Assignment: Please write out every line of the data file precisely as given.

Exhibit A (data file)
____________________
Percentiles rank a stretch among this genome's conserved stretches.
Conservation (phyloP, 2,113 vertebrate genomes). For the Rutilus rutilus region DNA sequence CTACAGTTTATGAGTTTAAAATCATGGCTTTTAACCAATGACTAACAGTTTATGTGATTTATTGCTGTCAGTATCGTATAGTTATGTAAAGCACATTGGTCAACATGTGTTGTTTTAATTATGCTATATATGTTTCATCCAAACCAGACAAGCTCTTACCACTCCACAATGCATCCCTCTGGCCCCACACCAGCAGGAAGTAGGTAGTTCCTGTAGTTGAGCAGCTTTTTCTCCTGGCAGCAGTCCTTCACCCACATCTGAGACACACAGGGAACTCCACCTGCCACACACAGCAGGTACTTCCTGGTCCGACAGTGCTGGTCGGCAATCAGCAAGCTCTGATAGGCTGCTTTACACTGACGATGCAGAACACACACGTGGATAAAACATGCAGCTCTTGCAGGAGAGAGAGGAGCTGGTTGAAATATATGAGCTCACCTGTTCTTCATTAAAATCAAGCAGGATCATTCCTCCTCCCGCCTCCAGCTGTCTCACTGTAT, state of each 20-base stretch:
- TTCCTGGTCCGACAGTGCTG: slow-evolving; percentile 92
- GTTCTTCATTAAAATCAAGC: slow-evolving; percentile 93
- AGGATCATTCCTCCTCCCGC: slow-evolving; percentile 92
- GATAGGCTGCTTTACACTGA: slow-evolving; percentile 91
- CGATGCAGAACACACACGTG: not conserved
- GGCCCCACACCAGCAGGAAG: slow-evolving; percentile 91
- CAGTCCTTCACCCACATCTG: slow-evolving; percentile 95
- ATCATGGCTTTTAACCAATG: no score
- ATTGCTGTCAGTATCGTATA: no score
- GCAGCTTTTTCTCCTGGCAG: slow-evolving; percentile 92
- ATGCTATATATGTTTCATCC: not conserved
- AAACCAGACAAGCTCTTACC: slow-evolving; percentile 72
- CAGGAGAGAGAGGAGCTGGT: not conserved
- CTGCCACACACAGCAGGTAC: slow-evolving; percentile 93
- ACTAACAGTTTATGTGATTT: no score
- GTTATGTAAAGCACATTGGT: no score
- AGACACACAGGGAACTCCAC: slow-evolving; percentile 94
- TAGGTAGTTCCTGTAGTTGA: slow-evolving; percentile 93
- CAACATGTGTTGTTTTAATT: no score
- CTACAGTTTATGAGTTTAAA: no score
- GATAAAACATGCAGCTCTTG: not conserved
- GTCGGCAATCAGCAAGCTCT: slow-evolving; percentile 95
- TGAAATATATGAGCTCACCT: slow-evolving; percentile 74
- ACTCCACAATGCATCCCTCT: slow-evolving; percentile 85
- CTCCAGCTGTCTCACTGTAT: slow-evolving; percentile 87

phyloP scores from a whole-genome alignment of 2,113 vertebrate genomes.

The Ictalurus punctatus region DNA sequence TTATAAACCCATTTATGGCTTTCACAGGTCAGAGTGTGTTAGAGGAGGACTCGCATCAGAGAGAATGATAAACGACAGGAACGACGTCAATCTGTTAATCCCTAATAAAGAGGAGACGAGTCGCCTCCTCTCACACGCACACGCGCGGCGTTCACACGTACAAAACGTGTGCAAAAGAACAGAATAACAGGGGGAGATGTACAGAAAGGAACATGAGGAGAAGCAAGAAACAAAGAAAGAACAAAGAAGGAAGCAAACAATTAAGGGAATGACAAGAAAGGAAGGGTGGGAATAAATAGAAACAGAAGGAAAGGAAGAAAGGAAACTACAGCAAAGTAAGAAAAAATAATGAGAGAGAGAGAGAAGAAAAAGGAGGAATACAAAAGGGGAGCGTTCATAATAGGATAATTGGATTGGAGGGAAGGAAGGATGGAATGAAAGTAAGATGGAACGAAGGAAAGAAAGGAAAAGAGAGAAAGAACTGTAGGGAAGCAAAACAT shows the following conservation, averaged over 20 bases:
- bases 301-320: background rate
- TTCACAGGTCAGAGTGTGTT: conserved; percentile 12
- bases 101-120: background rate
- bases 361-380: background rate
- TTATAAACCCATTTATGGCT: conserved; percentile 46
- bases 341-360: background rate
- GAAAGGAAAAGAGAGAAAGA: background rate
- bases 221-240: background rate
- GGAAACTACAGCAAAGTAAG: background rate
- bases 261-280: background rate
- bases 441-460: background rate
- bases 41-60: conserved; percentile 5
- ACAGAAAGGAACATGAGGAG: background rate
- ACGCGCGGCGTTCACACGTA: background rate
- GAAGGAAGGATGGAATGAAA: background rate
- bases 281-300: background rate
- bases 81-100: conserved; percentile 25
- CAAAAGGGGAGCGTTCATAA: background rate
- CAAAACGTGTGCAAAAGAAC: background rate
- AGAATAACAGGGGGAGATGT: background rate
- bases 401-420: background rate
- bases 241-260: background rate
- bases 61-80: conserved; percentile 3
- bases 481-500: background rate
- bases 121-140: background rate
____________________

Percentiles rank a stretch among this genome's conserved stretches.
Conservation (phyloP, 2,113 vertebrate genomes). For the Rutilus rutilus region DNA sequence CTACAGTTTATGAGTTTAAAATCATGGCTTTTAACCAATGACTAACAGTTTATGTGATTTATTGCTGTCAGTATCGTATAGTTATGTAAAGCACATTGGTCAACATGTGTTGTTTTAATTATGCTATATATGTTTCATCCAAACCAGACAAGCTCTTACCACTCCACAATGCATCCCTCTGGCCCCACACCAGCAGGAAGTAGGTAGTTCCTGTAGTTGAGCAGCTTTTTCTCCTGGCAGCAGTCCTTCACCCACATCTGAGACACACAGGGAACTCCACCTGCCACACACAGCAGGTACTTCCTGGTCCGACAGTGCTGGTCGGCAATCAGCAAGCTCTGATAGGCTGCTTTACACTGACGATGCAGAACACACACGTGGATAAAACATGCAGCTCTTGCAGGAGAGAGAGGAGCTGGTTGAAATATATGAGCTCACCTGTTCTTCATTAAAATCAAGCAGGATCATTCCTCCTCCCGCCTCCAGCTGTCTCACTGTAT, state of each 20-base stretch:
- TTCCTGGTCCGACAGTGCTG: slow-evolving; percentile 92
- GTTCTTCATTAAAATCAAGC: slow-evolving; percentile 93
- AGGATCATTCCTCCTCCCGC: slow-evolving; percentile 92
- GATAGGCTGCTTTACACTGA: slow-evolving; percentile 91
- CGATGCAGAACACACACGTG: not conserved
- GGCCCCACACCAGCAGGAAG: slow-evolving; percentile 91
- CAGTCCTTCACCCACATCTG: slow-evolving; percentile 95
- ATCATGGCTTTTAACCAATG: no score
- ATTGCTGTCAGTATCGTATA: no score
- GCAGCTTTTTCTCCTGGCAG: slow-evolving; percentile 92
- ATGCTATATATGTTTCATCC: not conserved
- AAACCAGACAAGCTCTTACC: slow-evolving; percentile 72
- CAGGAGAGAGAGGAGCTGGT: not conserved
- CTGCCACACACAGCAGGTAC: slow-evolving; percentile 93
- ACTAACAGTTTATGTGATTT: no score
- GTTATGTAAAGCACATTGGT: no score
- AGACACACAGGGAACTCCAC: slow-evolving; percentile 94
- TAGGTAGTTCCTGTAGTTGA: slow-evolving; percentile 93
- CAACATGTGTTGTTTTAATT: no score
- CTACAGTTTATGAGTTTAAA: no score
- GATAAAACATGCAGCTCTTG: not conserved
- GTCGGCAATCAGCAAGCTCT: slow-evolving; percentile 95
- TGAAATATATGAGCTCACCT: slow-evolving; percentile 74
- ACTCCACAATGCATCCCTCT: slow-evolving; percentile 85
- CTCCAGCTGTCTCACTGTAT: slow-evolving; percentile 87

phyloP scores from a whole-genome alignment of 2,113 vertebrate genomes.

The Ictalurus punctatus region DNA sequence TTATAAACCCATTTATGGCTTTCACAGGTCAGAGTGTGTTAGAGGAGGACTCGCATCAGAGAGAATGATAAACGACAGGAACGACGTCAATCTGTTAATCCCTAATAAAGAGGAGACGAGTCGCCTCCTCTCACACGCACACGCGCGGCGTTCACACGTACAAAACGTGTGCAAAAGAACAGAATAACAGGGGGAGATGTACAGAAAGGAACATGAGGAGAAGCAAGAAACAAAGAAAGAACAAAGAAGGAAGCAAACAATTAAGGGAATGACAAGAAAGGAAGGGTGGGAATAAATAGAAACAGAAGGAAAGGAAGAAAGGAAACTACAGCAAAGTAAGAAAAAATAATGAGAGAGAGAGAGAAGAAAAAGGAGGAATACAAAAGGGGAGCGTTCATAATAGGATAATTGGATTGGAGGGAAGGAAGGATGGAATGAAAGTAAGATGGAACGAAGGAAAGAAAGGAAAAGAGAGAAAGAACTGTAGGGAAGCAAAACAT shows the following conservation, averaged over 20 bases:
- bases 301-320: background rate
- TTCACAGGTCAGAGTGTGTT: conserved; percentile 12
- bases 101-120: background rate
- bases 361-380: background rate
- TTATAAACCCATTTATGGCT: conserved; percentile 46
- bases 341-360: background rate
- GAAAGGAAAAGAGAGAAAGA: background rate
- bases 221-240: background rate
- GGAAACTACAGCAAAGTAAG: background rate
- bases 261-280: background rate
- bases 441-460: background rate
- bases 41-60: conserved; percentile 5
- ACAGAAAGGAACATGAGGAG: background rate
- ACGCGCGGCGTTCACACGTA: background rate
- GAAGGAAGGATGGAATGAAA: background rate
- bases 281-300: background rate
- bases 81-100: conserved; percentile 25
- CAAAAGGGGAGCGTTCATAA: background rate
- CAAAACGTGTGCAAAAGAAC: background rate
- AGAATAACAGGGGGAGATGT: background rate
- bases 401-420: background rate
- bases 241-260: background rate
- bases 61-80: conserved; percentile 3
- bases 481-500: background rate
- bases 121-140: background rate